Mubende is a city of one million people three hours northwest of Kampala. Our basketball/volleyball court project was completed at Sacred Heart Seminary, a Catholic school with 160 boys, but the school will be a great benefit to the surrounding community as well. Uganda struggles with abject poverty; according to the 2009 UN Human Development Report, 75% of the population lives on less than $2 per day, adjusted for purchasing power. For children in Africa, sports can become an essential tool to provide direction, motivation, life skills and opportunities.
This team of 24 was spearheaded by Kevin Ryan, the treasurer of Courts for Kids. His church in Vancouver, WA, has a strong connection to Sacred Heart and so many team members came from his church and have a long standing relationship with Father Achilles, the director of the school. It is exciting because the relationship will continue long after the trip.
The group had a very rich experience spending every day alongside the students from Uganda, working, eating, playing, and taking part in various cultural activities. Since English is the national language in Uganda, communication was easy and many great friendships were developed. The group also had a chance to see lions, elephants and other African wildlife at Queen Elizabeth National Park.
Meeting the people there was by far the most astonishing part of the trip. The students were all so welcoming and kind. They were eager to get to know us and accepted us with so much hospitality. It was interesting getting to know them and their way of life and a pleasure answering their questions about ours. I can’t think of a better way to experience the country than through service work and connecting with those who live there.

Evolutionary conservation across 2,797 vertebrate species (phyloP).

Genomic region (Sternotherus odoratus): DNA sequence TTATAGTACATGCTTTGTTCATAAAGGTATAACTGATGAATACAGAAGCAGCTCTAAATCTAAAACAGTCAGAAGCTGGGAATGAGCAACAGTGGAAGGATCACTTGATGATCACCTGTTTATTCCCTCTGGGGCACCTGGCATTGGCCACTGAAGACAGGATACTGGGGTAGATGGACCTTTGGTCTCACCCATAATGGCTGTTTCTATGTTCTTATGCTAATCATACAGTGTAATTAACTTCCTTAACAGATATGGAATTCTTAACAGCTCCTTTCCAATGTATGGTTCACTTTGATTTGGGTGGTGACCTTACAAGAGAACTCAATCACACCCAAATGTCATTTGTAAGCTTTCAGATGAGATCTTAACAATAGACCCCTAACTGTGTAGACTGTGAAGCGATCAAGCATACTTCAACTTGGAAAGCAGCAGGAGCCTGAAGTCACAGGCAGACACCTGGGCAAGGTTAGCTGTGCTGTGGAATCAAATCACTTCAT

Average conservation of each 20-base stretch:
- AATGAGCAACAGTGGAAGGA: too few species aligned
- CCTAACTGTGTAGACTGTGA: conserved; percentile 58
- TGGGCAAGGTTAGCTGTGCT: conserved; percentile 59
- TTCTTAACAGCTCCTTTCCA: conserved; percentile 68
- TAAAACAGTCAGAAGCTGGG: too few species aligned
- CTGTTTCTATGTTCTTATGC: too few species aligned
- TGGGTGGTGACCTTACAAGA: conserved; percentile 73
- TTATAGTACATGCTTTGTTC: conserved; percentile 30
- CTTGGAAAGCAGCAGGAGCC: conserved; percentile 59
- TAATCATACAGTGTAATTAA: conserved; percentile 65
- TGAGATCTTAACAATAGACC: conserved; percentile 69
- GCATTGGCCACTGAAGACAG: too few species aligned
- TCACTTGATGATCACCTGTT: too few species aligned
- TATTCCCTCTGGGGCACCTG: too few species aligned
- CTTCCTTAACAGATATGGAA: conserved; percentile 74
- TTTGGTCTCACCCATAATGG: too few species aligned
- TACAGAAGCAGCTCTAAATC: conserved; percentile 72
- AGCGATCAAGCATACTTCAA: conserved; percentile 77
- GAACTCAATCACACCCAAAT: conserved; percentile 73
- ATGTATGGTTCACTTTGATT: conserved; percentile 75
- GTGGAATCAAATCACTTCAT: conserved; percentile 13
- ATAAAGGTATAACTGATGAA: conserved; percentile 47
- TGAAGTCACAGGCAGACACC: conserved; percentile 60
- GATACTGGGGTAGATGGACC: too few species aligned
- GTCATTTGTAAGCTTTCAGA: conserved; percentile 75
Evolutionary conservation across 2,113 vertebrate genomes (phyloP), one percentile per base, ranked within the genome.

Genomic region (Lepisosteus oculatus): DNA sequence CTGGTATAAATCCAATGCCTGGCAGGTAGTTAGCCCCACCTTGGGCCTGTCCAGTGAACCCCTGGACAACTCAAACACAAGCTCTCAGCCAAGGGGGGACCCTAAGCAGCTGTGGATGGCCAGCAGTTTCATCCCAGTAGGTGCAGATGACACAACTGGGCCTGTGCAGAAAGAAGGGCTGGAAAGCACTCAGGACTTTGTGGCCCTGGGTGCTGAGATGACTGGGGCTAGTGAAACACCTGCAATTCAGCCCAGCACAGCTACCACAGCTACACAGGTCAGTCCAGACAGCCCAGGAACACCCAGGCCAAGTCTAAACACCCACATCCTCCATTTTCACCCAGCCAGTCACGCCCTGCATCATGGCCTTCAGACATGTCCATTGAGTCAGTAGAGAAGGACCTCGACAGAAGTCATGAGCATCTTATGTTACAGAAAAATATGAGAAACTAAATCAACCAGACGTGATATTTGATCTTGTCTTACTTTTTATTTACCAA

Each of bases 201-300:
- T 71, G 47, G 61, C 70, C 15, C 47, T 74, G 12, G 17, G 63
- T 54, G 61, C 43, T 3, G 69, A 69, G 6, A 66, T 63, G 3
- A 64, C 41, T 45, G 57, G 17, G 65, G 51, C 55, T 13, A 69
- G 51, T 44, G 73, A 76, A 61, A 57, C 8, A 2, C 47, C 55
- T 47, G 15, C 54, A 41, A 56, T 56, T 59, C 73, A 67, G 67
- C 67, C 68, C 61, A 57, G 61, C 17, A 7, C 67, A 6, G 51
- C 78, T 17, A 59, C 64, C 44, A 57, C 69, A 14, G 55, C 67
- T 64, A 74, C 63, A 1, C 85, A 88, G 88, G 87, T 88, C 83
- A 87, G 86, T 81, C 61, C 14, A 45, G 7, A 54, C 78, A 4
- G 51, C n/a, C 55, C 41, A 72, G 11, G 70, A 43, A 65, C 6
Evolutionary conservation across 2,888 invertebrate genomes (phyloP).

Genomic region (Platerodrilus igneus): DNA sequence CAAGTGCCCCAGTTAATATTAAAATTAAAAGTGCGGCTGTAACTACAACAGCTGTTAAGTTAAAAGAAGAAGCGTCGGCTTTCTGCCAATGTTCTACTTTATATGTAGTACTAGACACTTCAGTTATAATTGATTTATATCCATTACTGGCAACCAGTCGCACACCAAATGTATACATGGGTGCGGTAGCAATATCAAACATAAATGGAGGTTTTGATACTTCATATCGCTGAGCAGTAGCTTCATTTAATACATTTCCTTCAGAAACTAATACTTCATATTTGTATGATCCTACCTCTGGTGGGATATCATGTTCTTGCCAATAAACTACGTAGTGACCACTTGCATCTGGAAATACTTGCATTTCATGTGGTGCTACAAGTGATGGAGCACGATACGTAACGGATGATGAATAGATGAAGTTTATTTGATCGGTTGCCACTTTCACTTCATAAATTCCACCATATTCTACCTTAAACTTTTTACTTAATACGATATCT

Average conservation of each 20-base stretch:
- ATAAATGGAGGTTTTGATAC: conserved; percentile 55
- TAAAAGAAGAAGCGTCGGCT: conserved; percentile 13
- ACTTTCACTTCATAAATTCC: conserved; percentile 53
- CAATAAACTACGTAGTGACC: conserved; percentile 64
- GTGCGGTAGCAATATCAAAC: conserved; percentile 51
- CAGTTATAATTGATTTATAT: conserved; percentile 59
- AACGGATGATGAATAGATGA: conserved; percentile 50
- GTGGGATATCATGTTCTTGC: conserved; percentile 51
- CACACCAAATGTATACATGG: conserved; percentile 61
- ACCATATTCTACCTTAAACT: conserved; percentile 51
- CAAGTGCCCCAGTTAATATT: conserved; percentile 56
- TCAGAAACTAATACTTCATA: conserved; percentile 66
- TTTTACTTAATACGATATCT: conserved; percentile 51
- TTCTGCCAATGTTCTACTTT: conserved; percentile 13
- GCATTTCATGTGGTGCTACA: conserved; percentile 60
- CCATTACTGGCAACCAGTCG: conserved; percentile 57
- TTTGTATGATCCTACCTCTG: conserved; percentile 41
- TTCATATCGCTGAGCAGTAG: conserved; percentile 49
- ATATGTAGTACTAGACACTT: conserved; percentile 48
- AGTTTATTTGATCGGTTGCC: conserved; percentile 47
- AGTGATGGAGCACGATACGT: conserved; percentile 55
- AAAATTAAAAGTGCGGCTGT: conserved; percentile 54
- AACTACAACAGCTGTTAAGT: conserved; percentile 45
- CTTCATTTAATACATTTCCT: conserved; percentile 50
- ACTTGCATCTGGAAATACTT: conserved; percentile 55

I would like to think that I am a more patient, kind, outgoing, humble, strong (emotionally), faithful and giving person than I was before. I definitely want to go on another trip soon!
Derek- your vision of Courts for Kids proved to be much more than simply building a play space- working together across cultures created friendships, understanding and mutual respect. On the Uganda trip I saw both the Ugandans and Americans see and respect the hard work of each other. It sounds simple or perhaps obvious, but as we worked, mutual learning and understanding were humbling and the true value of building a court.
It was cool to be able to connect with all the kids over there and to make friends. I wasn’t expecting to actually get to know the kids and become friends. That was really nice and my favorite part of the trip.
A special thank you to our court sponsors:
Kevin and Annemarie Ryan
Mike and Alisa Rakoz
Michael and Shannon Richardson